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Cue: a message that tells an organism that they should do something, or that tells them about a situation.
Facial Recognition: the ability to see differences between individual faces.
Mate: a parental partner.
Territory: an area defended and owned by an individual.
Recognizing individual faces has many advantages. Trying to find your mom or dad in a large crowd at the mall would be much more difficult if you had to ask strangers if they are your parent. Instead, most people can identify a person they are looking for from across a room. Recognizing faces can also be good in other ways. Recognizing your classmates at school could help you avoid the class bully. It could also help you find your friends when you’re out in the schoolyard or even a teacher if you need help staying out of trouble.
Scientists believe that most mammals, birds, and even some insects can tell each other apart. But most studies don’t look at how animals are able to do this. In the PLOS ONE article, “Facial Recognition in a Group-Living Cichlid Fish,” scientists investigated whether fish could use facial differences to tell strangers from neighbors.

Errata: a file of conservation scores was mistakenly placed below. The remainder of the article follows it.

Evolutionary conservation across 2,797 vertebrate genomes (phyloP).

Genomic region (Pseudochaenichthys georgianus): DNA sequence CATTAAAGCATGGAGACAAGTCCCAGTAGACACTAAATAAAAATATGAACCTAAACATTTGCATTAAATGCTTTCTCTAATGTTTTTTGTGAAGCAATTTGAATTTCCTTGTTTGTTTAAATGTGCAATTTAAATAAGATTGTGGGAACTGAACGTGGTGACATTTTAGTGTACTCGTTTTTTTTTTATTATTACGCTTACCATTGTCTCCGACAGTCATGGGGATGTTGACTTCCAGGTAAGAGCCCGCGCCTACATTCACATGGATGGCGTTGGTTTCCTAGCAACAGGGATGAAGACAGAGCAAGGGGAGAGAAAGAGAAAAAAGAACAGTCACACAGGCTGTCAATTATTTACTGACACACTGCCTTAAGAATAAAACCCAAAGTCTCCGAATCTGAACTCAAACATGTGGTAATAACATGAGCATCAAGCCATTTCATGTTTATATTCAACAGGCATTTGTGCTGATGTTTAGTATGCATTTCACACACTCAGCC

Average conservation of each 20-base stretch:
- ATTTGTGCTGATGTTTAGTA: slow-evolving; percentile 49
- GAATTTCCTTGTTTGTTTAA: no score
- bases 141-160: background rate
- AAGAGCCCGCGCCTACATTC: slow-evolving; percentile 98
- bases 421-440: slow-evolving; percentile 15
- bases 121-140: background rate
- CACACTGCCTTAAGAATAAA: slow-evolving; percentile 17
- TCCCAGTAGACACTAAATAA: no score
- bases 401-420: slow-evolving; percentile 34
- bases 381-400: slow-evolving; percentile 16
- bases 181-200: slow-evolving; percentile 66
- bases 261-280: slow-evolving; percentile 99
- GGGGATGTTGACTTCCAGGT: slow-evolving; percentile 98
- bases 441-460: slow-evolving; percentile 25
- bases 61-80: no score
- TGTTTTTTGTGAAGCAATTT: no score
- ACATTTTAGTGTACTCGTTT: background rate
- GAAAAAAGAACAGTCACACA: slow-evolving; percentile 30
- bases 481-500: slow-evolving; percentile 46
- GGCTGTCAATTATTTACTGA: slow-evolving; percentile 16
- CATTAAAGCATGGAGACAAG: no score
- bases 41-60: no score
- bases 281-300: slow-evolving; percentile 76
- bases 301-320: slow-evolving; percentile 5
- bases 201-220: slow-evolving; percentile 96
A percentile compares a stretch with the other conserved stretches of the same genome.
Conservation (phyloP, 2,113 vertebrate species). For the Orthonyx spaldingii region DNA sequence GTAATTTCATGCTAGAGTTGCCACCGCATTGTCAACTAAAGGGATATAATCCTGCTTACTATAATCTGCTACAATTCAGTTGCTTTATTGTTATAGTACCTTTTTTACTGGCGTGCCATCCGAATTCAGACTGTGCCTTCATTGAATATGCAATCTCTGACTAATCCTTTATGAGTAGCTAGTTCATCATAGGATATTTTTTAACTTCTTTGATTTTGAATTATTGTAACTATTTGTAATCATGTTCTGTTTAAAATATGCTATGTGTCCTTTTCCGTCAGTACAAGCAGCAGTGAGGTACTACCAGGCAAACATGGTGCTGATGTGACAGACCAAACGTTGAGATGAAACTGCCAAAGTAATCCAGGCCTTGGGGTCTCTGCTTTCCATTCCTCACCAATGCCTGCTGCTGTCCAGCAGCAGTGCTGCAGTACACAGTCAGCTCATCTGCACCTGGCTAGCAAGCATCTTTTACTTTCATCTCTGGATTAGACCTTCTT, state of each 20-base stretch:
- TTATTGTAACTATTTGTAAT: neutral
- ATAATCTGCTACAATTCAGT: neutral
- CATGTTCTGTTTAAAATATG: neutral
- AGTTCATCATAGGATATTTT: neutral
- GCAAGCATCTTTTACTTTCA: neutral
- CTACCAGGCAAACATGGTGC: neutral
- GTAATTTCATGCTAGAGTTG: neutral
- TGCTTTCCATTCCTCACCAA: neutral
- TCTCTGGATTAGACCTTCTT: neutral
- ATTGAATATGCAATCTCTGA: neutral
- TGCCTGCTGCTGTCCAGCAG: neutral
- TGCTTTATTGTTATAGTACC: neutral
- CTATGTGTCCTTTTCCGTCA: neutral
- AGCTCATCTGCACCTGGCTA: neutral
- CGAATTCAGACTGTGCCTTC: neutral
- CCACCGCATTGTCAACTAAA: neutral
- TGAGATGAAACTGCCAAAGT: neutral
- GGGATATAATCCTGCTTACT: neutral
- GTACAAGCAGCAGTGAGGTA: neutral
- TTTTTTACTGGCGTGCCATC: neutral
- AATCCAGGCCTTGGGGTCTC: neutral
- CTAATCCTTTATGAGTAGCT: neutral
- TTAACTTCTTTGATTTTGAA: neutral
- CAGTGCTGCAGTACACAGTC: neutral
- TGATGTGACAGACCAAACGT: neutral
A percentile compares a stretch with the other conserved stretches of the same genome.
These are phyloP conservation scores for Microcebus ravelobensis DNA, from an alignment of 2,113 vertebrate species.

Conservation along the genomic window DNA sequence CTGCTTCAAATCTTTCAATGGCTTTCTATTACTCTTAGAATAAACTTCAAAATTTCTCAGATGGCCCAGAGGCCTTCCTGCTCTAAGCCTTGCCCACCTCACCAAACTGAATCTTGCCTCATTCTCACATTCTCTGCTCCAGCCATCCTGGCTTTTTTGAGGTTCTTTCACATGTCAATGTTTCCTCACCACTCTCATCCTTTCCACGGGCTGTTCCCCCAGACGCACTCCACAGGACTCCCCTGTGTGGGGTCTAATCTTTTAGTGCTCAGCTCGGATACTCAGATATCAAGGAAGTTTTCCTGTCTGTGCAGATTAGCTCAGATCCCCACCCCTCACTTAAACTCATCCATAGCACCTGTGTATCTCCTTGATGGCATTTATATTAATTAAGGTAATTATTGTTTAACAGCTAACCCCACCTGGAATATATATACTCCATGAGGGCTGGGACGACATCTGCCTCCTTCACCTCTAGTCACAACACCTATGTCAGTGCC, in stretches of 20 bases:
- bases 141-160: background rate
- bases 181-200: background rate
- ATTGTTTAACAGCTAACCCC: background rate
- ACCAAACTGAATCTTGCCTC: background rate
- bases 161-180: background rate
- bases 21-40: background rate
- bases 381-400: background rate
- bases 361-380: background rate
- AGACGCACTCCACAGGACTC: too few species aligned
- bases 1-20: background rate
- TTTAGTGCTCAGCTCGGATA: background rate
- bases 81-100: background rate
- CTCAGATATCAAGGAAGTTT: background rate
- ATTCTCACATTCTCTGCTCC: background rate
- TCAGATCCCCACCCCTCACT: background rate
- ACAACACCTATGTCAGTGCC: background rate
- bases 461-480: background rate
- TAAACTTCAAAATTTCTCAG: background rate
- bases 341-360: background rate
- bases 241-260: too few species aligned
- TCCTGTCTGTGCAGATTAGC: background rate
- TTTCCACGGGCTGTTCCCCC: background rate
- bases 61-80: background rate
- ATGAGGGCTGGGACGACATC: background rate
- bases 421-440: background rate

Lake Tanganyika cichlid fish are small and colorful. While each fish looks similar, the color patterns on their faces are unique. In this way, every fish looks a little bit different. The differences may seem small to us, but they could make a big difference to other fish.
Cichlid fish need to recognize one another for many reasons. Though these fish live in large groups, they are territorial and must protect their specific part of the lake. Because of this, it is important to recognize the fish that live in the territories nearby. This way fish can quickly identify a stranger who may be entering their territory or trying to steal it.